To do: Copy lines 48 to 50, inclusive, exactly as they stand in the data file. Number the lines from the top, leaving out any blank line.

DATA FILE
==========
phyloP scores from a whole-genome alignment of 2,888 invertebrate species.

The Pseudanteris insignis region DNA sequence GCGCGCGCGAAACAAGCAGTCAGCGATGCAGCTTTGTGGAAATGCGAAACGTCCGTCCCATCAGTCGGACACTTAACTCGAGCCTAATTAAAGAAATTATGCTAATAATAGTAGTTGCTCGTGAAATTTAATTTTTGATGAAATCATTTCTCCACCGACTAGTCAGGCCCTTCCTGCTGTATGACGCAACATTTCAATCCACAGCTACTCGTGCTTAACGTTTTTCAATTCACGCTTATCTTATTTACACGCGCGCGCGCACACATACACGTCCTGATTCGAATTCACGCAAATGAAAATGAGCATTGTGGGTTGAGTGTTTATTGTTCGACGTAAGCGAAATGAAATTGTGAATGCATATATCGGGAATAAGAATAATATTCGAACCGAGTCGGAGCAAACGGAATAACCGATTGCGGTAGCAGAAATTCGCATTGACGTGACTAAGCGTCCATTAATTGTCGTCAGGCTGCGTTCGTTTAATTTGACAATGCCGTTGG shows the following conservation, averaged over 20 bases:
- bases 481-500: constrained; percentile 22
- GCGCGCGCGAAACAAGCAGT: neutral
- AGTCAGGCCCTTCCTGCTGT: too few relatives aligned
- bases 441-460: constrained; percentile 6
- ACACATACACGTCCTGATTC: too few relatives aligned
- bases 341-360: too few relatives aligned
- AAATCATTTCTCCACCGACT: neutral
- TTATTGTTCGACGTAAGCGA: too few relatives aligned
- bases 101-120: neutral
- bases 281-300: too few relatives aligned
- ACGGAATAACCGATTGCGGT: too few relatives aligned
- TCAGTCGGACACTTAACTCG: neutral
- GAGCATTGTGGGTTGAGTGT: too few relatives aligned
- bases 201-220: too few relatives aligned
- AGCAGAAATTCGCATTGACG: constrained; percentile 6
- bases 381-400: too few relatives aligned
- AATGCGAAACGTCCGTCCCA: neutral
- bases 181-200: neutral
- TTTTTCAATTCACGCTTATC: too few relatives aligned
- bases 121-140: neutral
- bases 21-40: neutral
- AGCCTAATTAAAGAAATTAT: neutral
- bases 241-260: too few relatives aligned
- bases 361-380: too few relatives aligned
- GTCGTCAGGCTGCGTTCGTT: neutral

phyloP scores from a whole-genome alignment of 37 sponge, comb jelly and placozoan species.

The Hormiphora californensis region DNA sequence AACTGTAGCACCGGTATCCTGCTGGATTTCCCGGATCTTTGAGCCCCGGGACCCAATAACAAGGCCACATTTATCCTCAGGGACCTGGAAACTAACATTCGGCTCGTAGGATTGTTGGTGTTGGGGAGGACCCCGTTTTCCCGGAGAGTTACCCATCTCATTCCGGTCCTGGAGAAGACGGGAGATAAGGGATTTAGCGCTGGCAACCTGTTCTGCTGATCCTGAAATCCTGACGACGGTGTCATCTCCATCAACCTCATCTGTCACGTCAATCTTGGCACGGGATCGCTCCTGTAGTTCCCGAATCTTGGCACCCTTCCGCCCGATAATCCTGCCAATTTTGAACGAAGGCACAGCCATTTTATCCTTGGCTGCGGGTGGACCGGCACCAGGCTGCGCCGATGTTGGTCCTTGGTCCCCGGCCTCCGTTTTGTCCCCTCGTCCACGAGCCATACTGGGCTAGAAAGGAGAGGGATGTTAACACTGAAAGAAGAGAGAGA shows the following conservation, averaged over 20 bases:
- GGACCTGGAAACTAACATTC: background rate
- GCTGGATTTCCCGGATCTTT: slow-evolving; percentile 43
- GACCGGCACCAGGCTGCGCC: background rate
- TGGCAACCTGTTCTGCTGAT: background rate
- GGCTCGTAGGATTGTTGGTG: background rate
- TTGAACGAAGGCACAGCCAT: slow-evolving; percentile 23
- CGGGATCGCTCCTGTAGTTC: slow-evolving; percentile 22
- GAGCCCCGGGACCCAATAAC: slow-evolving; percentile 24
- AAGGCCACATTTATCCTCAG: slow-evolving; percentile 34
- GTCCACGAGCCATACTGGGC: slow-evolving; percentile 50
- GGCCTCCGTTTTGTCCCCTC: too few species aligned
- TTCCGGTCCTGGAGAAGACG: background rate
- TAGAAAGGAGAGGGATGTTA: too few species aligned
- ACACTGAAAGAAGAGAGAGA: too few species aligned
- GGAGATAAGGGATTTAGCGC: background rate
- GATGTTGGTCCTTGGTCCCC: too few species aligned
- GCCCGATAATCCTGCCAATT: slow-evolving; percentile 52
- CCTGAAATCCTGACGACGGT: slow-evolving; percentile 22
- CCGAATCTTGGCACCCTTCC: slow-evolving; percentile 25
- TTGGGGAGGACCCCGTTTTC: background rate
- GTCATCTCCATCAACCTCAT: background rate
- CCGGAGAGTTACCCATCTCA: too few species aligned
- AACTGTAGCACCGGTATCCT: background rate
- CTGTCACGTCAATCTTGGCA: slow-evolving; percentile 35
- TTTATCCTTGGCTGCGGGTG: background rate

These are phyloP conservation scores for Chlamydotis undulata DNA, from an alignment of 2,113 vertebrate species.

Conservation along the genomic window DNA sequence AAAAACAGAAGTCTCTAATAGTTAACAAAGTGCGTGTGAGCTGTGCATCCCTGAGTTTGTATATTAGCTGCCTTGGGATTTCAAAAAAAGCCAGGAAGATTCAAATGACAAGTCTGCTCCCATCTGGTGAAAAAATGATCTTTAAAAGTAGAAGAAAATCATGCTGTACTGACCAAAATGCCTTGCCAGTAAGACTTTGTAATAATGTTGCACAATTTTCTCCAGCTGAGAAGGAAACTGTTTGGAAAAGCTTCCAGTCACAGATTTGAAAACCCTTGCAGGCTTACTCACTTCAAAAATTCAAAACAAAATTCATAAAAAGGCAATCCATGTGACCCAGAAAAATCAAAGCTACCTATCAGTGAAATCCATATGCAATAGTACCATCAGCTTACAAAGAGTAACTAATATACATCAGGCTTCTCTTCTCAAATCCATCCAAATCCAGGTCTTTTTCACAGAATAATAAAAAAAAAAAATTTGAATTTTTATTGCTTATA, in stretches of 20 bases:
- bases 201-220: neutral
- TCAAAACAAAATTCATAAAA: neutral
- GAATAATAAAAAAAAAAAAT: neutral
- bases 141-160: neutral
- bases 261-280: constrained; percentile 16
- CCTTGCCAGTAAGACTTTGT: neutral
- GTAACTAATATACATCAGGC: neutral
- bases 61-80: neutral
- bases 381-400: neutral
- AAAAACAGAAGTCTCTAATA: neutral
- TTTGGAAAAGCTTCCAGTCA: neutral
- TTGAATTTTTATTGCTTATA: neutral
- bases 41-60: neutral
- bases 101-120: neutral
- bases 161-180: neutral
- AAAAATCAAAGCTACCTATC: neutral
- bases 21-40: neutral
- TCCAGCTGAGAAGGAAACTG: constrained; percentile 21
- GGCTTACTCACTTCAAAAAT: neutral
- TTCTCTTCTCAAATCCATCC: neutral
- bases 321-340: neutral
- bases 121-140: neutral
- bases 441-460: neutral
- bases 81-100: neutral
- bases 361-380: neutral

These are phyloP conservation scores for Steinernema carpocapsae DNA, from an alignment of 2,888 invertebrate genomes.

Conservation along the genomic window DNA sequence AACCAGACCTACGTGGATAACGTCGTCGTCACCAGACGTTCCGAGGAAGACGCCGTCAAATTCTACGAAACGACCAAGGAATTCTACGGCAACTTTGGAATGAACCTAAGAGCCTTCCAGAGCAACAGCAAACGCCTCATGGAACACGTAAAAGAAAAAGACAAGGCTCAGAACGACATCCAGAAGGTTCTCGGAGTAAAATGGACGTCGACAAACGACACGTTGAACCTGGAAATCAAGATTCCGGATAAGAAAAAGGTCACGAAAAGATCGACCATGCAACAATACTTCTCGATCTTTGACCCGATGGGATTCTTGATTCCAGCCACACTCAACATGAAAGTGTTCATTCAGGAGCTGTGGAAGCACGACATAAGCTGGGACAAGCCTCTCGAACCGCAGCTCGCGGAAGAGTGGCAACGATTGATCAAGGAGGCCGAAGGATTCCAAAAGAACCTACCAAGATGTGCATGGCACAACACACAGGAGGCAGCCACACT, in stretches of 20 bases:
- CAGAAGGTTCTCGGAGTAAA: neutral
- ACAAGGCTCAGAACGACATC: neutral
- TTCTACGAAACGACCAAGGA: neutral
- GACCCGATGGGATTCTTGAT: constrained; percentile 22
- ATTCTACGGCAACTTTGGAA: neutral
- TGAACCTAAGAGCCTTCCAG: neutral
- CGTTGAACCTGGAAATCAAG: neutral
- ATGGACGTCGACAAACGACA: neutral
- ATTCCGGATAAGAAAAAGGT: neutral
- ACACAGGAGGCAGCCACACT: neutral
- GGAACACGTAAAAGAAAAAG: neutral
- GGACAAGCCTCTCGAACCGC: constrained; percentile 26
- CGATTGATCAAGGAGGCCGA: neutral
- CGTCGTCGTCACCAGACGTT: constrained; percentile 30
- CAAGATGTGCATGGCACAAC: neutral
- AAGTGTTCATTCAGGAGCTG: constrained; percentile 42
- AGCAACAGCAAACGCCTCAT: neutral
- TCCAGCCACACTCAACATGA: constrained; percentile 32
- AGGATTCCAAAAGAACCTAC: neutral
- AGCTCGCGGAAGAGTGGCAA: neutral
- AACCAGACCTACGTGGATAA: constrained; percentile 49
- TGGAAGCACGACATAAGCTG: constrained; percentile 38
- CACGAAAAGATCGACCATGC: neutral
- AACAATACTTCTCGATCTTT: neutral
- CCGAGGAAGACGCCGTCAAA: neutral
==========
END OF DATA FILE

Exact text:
- CCGAATCTTGGCACCCTTCC: slow-evolving; percentile 25
- TTGGGGAGGACCCCGTTTTC: background rate
- GTCATCTCCATCAACCTCAT: background rate